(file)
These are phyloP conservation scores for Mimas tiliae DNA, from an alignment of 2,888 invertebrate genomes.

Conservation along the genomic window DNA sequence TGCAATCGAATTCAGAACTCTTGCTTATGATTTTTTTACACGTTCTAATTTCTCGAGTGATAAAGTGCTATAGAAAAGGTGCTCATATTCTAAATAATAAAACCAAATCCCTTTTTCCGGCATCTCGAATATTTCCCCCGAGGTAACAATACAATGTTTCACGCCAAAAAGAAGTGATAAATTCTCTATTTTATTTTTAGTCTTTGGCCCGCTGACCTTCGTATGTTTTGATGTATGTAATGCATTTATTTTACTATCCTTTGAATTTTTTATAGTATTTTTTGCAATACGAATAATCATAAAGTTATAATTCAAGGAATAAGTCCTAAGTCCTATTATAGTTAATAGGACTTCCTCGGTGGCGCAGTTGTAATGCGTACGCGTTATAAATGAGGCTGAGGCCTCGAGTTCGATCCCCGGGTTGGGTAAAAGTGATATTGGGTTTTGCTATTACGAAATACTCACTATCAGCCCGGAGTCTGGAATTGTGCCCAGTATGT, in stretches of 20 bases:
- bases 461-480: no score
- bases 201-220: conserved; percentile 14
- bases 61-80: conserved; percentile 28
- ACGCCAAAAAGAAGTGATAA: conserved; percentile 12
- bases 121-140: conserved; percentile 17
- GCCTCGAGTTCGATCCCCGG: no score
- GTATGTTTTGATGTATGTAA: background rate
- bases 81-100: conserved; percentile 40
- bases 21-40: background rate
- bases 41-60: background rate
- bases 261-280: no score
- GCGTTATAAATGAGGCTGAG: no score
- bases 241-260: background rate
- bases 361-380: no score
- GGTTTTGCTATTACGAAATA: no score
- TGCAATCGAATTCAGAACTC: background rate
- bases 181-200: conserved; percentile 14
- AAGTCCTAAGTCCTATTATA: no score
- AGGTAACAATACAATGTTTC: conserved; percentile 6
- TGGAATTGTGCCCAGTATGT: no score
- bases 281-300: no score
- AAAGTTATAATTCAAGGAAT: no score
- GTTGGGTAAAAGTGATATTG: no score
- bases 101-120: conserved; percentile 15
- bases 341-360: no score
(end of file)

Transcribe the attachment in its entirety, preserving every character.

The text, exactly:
These are phyloP conservation scores for Mimas tiliae DNA, from an alignment of 2,888 invertebrate genomes.

Conservation along the genomic window DNA sequence TGCAATCGAATTCAGAACTCTTGCTTATGATTTTTTTACACGTTCTAATTTCTCGAGTGATAAAGTGCTATAGAAAAGGTGCTCATATTCTAAATAATAAAACCAAATCCCTTTTTCCGGCATCTCGAATATTTCCCCCGAGGTAACAATACAATGTTTCACGCCAAAAAGAAGTGATAAATTCTCTATTTTATTTTTAGTCTTTGGCCCGCTGACCTTCGTATGTTTTGATGTATGTAATGCATTTATTTTACTATCCTTTGAATTTTTTATAGTATTTTTTGCAATACGAATAATCATAAAGTTATAATTCAAGGAATAAGTCCTAAGTCCTATTATAGTTAATAGGACTTCCTCGGTGGCGCAGTTGTAATGCGTACGCGTTATAAATGAGGCTGAGGCCTCGAGTTCGATCCCCGGGTTGGGTAAAAGTGATATTGGGTTTTGCTATTACGAAATACTCACTATCAGCCCGGAGTCTGGAATTGTGCCCAGTATGT, in stretches of 20 bases:
- bases 461-480: no score
- bases 201-220: conserved; percentile 14
- bases 61-80: conserved; percentile 28
- ACGCCAAAAAGAAGTGATAA: conserved; percentile 12
- bases 121-140: conserved; percentile 17
- GCCTCGAGTTCGATCCCCGG: no score
- GTATGTTTTGATGTATGTAA: background rate
- bases 81-100: conserved; percentile 40
- bases 21-40: background rate
- bases 41-60: background rate
- bases 261-280: no score
- GCGTTATAAATGAGGCTGAG: no score
- bases 241-260: background rate
- bases 361-380: no score
- GGTTTTGCTATTACGAAATA: no score
- TGCAATCGAATTCAGAACTC: background rate
- bases 181-200: conserved; percentile 14
- AAGTCCTAAGTCCTATTATA: no score
- AGGTAACAATACAATGTTTC: conserved; percentile 6
- TGGAATTGTGCCCAGTATGT: no score
- bases 281-300: no score
- AAAGTTATAATTCAAGGAAT: no score
- GTTGGGTAAAAGTGATATTG: no score
- bases 101-120: conserved; percentile 15
- bases 341-360: no score